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The Ups and Downs Of Calling Plays

Byron Leftwich is preparing to call regular season plays for the first time on Sunday, and there’s no doubt he has several drawn up that have him very excited.

49ers coach Kyle Shanahan has been there, and he is preaching patience to Leftwich and any other coach early in his or her play-calling career. Shanahan is widely considered one of the best schemers in the NFL. He was the architect behind the Falcons’ dominant offense in their 2016 Super Bowl season, which got him the job in San Francisco.

The points have been harder to come by with the 49ers because San Francisco has largely been without a star quarterback – a reminder to Shanahan that plays on paper don’t always translate on the field.

“When it’s your first time doing it, you have a lot of confidence, and you think everything is going to work,” Shanahan said. “Sometimes you find out that it doesn’t, and you have to learn from those situations. It depends a lot on your team. When I first started out, I had a pretty talented offense, and a lot of things went well and came easy. Then you go to different situations and you think it is all going to work the same and you try the same stuff, and you realize, ‘Oh man, it doesn’t work with this person or that person.’ You have to adjust throughout your career. The more experience you get, the more you are ready for things.”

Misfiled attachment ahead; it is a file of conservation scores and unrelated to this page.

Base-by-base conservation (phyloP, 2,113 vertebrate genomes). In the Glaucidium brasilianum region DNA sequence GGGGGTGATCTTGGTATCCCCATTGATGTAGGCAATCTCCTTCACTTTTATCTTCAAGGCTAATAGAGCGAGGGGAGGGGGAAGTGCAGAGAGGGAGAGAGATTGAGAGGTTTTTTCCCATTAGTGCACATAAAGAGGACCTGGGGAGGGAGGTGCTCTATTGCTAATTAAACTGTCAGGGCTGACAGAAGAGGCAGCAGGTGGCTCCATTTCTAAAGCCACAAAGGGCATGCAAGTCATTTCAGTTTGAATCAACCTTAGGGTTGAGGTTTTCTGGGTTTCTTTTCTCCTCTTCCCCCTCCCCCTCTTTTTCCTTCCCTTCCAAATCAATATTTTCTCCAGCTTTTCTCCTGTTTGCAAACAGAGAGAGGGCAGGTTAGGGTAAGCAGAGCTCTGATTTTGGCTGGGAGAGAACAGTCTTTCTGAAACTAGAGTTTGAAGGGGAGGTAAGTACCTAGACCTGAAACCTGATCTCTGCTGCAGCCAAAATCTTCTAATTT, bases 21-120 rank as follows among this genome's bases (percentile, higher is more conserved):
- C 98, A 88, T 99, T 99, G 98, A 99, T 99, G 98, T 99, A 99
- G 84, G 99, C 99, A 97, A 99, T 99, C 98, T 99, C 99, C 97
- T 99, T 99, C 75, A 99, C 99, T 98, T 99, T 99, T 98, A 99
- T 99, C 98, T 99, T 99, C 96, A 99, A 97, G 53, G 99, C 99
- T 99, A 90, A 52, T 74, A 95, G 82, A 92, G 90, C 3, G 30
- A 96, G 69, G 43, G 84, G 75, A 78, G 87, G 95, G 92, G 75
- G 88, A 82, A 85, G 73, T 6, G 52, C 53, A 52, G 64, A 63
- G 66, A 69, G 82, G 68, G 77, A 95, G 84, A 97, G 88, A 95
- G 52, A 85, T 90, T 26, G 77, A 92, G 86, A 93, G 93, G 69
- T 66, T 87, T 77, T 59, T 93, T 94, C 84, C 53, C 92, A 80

Shanahan said the time for major adjustments is during the week, not during the game.

“You go out and enjoy it,” Shanahan said. “You work all week, you find out what you believe in, and you don’t second guess yourself in the game. You call it aggressively and do everything based off preparation that you have, and then you learn from your mistakes after.”

New OC Byron Leftwich will deliver plays to QB Josh Rosen for the first time on Sunday.
New OC Byron Leftwich will deliver plays to QB Josh Rosen for the first time on Sunday.

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